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Meerson, “One God Supreme”

Michael Meerson has the latest article in the Journal of Greco-Roman Christianity and Judaism, “One God Supreme: A Case Study of Religious Tolerance and Survival.” In this article, Meerson “attempt[s] to combine the consideration of both [θεὸς ὕψιστος and εἷς θεός]” as these titles are found in a sundial inscription from Mount Gerizim (32). For, although

[a] picture of a sundial with a Greek inscription was published in the 33rd (2000) issue of Qadmoniot, as an illustration to the essay of Y. Magen, ‘Mount Gerizim—A Temple City’ . . . the sundial’s inscription, neither transcribed nor translated, failed to provoke commentary. And yet the inscription is remarkable in many ways: one of only five Greek inscriptions from the Hellenistic era ever found on Mount Gerizim, it was discovered outside any architectural context. The inscription addresses θεὸς ὕψιστος, the God Most High, which would have provided the archaeologists of Gerizim with a doubly difficult quest: to identify the ‘nationality’ of the so-called god, and to find a temple in which this sundial would have stood—Samaritan, Seleucid or Roman. Inscriptions bearing the εἷς θεός invocation present a similar problem (32).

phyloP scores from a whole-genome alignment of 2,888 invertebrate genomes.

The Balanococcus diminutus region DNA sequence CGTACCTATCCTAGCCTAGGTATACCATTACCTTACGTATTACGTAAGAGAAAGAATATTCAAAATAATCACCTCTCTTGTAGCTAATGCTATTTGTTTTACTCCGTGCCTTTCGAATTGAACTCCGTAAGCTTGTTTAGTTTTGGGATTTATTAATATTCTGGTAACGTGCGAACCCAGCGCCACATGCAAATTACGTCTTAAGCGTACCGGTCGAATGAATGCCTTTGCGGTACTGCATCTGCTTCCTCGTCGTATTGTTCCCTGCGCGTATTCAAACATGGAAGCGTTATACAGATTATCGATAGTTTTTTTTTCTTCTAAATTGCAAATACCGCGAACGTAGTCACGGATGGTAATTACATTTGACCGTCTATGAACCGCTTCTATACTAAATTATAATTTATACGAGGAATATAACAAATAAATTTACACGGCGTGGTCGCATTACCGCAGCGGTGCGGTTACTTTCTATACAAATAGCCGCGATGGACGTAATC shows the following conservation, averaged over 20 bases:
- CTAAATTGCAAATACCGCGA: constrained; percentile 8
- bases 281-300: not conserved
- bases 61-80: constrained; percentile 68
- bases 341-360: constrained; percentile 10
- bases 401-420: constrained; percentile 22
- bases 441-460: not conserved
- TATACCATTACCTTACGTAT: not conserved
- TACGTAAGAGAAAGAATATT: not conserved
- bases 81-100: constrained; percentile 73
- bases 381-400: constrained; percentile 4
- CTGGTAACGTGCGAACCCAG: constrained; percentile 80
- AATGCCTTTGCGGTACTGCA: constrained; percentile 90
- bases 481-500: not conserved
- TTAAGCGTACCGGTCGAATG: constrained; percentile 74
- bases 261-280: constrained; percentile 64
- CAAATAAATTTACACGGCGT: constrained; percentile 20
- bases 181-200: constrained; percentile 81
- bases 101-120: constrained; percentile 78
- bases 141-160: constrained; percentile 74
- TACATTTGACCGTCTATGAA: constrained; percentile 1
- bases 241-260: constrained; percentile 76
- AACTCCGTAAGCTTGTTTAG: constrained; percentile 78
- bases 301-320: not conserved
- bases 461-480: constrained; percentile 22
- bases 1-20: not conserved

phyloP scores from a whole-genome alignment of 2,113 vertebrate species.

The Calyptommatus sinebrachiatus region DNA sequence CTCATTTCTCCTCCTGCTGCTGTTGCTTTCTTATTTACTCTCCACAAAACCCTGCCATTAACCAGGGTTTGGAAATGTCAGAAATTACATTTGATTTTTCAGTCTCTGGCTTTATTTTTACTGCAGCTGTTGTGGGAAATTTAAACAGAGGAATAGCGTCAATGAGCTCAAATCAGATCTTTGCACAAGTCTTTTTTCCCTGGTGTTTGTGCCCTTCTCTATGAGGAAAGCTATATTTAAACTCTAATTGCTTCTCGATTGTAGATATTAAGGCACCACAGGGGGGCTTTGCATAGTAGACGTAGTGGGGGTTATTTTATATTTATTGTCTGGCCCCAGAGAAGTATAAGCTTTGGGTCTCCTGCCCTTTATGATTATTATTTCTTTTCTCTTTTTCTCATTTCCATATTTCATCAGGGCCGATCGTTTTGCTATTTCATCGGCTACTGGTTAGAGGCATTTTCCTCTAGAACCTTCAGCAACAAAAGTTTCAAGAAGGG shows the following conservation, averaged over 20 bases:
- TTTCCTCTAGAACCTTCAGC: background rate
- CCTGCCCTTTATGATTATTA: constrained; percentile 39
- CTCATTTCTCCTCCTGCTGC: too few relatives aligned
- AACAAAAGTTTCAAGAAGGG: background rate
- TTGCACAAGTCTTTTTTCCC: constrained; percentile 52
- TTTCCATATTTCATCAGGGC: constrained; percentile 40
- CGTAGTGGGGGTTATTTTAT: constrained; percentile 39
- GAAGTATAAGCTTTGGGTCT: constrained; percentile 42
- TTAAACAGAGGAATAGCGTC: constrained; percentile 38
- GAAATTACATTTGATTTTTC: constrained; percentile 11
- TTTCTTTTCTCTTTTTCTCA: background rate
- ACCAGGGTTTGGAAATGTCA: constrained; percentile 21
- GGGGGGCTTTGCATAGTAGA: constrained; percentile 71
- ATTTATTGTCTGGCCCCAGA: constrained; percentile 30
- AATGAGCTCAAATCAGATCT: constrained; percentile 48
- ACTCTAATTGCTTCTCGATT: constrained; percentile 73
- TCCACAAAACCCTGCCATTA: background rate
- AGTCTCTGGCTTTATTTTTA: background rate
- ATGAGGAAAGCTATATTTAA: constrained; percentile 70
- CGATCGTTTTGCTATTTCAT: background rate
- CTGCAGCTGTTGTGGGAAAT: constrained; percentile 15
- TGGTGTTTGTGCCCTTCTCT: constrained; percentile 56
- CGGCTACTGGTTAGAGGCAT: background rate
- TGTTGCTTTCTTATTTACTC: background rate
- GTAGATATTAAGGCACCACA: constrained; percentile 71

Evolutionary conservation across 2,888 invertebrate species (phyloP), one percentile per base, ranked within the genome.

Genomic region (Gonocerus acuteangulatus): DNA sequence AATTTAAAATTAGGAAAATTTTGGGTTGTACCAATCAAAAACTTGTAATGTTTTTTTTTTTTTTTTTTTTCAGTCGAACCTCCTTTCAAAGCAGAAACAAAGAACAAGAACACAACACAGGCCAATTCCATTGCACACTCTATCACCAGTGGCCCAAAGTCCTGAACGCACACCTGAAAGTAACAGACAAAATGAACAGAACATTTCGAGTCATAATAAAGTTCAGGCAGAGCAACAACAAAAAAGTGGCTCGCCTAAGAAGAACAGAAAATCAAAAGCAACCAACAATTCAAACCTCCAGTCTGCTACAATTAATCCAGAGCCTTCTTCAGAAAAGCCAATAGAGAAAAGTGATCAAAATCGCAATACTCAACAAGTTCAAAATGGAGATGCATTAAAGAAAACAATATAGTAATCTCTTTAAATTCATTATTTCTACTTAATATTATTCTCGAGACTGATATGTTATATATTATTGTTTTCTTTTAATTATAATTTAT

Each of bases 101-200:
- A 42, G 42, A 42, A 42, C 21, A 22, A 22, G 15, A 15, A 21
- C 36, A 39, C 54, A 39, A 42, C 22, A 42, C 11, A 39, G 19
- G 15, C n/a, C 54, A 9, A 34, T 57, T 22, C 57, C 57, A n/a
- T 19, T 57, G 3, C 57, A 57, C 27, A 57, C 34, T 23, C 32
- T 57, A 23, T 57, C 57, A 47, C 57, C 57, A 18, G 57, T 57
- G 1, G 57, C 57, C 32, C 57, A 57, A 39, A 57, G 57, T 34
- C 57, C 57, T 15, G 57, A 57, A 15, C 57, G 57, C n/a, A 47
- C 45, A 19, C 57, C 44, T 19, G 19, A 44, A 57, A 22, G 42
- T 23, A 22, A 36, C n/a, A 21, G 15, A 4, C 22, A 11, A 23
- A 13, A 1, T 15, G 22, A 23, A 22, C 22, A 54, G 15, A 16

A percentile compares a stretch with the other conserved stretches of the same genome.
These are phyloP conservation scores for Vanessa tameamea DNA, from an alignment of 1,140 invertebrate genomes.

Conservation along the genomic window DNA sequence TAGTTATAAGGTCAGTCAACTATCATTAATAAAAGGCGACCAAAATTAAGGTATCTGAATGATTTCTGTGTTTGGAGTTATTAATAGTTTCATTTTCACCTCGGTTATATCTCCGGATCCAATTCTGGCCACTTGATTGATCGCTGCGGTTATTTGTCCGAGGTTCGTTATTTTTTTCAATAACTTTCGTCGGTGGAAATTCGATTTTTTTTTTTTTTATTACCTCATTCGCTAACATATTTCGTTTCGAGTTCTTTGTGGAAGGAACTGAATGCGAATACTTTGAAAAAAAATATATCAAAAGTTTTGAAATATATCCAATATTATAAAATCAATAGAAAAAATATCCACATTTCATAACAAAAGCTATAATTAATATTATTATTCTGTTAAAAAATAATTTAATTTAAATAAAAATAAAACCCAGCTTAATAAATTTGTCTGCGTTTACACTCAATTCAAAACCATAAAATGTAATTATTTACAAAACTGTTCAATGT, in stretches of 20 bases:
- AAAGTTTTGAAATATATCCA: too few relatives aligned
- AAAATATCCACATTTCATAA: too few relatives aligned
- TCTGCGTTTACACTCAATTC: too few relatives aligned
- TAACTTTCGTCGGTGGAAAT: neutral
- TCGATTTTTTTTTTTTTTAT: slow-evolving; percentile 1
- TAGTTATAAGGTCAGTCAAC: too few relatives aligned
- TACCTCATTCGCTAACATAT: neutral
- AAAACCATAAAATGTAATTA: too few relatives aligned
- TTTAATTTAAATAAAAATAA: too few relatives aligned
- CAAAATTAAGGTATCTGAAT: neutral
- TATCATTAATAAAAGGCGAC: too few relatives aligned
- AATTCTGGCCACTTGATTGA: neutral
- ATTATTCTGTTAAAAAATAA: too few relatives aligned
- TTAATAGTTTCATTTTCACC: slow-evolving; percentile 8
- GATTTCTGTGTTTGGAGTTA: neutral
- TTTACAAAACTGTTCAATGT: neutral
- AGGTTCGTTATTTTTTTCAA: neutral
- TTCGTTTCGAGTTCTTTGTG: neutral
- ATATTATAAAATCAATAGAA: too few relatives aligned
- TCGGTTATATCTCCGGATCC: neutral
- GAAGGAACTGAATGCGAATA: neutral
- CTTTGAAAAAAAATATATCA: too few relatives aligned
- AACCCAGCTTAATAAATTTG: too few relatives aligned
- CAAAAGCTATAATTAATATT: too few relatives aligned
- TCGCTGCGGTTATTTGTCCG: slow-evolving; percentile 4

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About David Stark

Associate Professor

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One thought on “Meerson, “One God Supreme”

  1. N.B.: Please pardon the positioning of the diacritical marks above if they are inappropriately parsed in your browser.

    Posted by David Stark | July 14, 2010, 11:47 am

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This site and its content are licensed by J. David Stark under a Creative Commons Attribution-Noncommercial-No Derivative Works 3.0 United States License. The views expressed here are the author's own and do not necessarily reflect those of any other person(s) or institution(s).
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